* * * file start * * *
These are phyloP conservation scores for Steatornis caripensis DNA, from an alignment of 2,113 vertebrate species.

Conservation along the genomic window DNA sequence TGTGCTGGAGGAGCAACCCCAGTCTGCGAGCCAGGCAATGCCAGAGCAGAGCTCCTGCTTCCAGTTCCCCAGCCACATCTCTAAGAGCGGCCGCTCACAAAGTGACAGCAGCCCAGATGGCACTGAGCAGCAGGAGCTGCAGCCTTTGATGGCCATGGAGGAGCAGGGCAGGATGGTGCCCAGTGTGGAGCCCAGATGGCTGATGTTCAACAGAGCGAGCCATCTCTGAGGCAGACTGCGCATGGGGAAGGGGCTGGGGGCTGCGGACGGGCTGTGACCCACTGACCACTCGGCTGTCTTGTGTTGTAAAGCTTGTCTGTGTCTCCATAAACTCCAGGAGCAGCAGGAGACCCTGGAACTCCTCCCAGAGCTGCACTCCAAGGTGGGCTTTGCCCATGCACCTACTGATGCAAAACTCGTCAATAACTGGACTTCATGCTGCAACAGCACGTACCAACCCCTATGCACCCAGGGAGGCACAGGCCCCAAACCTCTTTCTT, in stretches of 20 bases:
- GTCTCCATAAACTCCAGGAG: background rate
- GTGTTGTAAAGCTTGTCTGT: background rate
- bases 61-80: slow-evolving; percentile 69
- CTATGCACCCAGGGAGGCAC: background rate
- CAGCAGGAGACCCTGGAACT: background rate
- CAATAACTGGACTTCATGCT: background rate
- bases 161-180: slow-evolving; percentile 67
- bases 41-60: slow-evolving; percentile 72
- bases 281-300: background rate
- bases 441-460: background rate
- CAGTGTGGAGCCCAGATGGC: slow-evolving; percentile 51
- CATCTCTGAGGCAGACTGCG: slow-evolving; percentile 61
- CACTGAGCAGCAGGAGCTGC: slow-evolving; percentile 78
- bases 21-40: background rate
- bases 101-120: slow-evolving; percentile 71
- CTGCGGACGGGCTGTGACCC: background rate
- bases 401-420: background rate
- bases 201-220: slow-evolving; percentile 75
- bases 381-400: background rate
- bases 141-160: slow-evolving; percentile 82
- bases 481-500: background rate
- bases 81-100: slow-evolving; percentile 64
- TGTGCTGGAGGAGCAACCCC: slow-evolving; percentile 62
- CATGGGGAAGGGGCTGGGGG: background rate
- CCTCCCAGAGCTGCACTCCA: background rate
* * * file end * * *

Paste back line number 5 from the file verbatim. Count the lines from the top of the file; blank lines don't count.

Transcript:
- bases 61-80: slow-evolving; percentile 69